It’s been a little over six years since we at Medialist wrote about the possibilities of holoportation. Damals hat Microsoft mit ihrer Demo beeindruckende Möglichkeiten aufgezeigt, die ein wenig an Sci-Fi Filme erinnern. Nun geht es noch ein wenig mehr in die Welt des Science Fiction, denn wenn wir noch die Raumfahrt dazu fügen, sind wir näher an Blade Runner, Star Trek und Co dran, als gedacht.

Demo-Video Holoportation (Source: I3D)


We know them from science fiction movies, the holograms that transcend space and sometimes time and provide help and advice. Now NASA has announced that they are planning something similar by means of holoporation. They have teleported the physician Dr. Schmid and other persons as holograms to the ISS to talk to the crew there. As you would expect, Microsoft again played a central role in this experiment, combined with technology from Aexa Aerospace.

Dr. Josef Schmid auf der ISS (Quelle: NASA)


To make this possible, the teams involved, in this case Dr. Josef Schmid, Aexa CEO Fernando De La Pena Llaca were reconstructed and transferred as 3D models. The ISS astronauts were then able to talk and consult with the “travelers” via the Microsoft Hololens and Aexa software.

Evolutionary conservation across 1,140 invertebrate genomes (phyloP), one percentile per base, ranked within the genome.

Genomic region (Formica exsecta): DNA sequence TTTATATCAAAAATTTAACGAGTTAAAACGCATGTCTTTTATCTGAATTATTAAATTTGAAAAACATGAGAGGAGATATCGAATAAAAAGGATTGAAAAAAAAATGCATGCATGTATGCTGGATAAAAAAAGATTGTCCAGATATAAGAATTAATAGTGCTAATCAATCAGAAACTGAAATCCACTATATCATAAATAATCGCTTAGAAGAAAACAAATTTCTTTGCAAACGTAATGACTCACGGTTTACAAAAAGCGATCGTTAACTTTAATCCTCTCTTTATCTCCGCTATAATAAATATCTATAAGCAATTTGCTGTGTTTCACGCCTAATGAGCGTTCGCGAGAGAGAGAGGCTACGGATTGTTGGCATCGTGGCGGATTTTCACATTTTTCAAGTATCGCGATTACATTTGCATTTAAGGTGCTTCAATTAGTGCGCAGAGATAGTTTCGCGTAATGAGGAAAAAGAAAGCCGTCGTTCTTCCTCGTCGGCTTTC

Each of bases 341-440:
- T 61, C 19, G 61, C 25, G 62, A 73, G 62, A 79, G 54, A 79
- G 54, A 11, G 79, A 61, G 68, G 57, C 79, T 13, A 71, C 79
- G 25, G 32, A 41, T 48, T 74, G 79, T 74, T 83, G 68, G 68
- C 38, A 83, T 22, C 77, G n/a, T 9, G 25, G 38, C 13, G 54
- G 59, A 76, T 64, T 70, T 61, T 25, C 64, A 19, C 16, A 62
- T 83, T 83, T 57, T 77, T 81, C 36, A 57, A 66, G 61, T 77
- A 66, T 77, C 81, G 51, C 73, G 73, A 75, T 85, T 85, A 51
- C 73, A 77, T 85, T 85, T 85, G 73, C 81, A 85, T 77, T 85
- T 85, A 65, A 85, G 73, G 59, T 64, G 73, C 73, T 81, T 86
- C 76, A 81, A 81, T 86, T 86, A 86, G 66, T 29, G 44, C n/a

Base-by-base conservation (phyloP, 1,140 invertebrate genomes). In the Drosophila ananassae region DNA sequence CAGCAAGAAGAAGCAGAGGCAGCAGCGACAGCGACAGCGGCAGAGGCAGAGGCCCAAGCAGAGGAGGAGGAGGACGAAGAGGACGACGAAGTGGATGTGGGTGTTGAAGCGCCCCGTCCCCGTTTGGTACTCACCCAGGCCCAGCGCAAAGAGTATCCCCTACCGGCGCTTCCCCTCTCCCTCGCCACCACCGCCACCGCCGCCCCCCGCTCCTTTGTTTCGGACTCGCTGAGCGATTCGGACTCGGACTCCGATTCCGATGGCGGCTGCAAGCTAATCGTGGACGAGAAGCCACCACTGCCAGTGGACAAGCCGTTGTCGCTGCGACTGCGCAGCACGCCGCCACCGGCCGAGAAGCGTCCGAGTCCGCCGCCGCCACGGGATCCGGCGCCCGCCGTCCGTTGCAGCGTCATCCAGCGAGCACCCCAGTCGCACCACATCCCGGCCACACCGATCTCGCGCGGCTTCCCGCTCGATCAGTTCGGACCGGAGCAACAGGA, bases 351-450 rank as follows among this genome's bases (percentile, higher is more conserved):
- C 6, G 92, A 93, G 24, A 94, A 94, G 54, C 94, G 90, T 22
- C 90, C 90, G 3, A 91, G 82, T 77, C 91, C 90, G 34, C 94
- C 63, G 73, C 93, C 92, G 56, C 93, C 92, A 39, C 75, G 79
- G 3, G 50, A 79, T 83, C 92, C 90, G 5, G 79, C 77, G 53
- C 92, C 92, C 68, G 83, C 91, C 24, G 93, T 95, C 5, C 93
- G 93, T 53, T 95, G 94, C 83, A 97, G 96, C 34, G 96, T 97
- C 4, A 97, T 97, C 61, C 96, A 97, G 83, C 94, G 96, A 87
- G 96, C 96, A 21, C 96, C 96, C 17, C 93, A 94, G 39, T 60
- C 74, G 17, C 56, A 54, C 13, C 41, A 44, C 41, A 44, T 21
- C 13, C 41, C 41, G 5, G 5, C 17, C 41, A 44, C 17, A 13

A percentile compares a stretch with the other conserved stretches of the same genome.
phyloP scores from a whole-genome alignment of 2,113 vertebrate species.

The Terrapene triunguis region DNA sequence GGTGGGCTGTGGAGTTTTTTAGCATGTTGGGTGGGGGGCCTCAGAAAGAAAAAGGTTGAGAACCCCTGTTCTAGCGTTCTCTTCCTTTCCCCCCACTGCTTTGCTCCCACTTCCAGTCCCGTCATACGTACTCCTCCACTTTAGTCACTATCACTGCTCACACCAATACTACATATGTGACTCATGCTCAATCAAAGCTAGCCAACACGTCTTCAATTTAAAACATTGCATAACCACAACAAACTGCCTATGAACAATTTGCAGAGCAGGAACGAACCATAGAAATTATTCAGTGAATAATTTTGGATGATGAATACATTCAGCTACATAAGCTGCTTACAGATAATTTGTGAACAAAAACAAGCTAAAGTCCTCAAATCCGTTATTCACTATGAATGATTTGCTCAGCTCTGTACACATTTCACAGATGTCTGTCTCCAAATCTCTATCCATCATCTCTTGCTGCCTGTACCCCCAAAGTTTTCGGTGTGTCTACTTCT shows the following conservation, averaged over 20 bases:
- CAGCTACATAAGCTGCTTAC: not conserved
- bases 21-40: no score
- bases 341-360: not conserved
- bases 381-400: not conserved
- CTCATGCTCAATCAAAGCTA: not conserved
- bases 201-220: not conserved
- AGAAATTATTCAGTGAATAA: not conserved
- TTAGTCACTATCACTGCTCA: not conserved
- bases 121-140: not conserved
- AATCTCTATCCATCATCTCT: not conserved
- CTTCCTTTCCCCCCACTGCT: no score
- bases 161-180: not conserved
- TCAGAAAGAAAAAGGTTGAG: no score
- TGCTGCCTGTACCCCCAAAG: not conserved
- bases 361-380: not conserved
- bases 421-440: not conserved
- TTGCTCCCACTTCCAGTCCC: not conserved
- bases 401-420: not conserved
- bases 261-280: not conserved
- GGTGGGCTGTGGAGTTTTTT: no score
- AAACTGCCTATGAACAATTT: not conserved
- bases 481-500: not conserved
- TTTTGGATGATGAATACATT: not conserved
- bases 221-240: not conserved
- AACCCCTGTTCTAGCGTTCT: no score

“Furthermore, it is a brand-new way of human exploration, where our human entity is able to travel off the planet. Our physical body is not there, but our human entity absolutely is there. It doesn’t matter that the space station is traveling 17,500 mph and in constant motion in orbit 250 miles above Earth, the astronaut can come back three minutes or three weeks later and with the system running, we will be there in that spot, live on the space station.” – Dr. Josef Schmid

Dr. Schmid, a medical doctor, was excited about the possibility of this new type of telemedicine, and NASA is now planning to use Holoporation more in the future to connect with the crew of the ISS. Work is also currently underway on the possibility of sending holograms of the crew to Earth.

According to a NASA press release, the topic of haptics will also play a major role in the future, as they would like to combine the mixed reality possibilities with haptic feedback to allow the ISS team to work hand in hand with their colleagues on Earth.

While there are still major latency issues, as the farther the crew in space gets from the transmitter on Earth, the greater the delay, NASA adds that it is working on that. But even beyond space, this experiment could be a huge leap forward for telemedicine, because having a doctor right in your own home still beats pure communication via a screen and webcam.


What do you think about the possibilities of holoporation? Would you use them?


Post Picture: NASA


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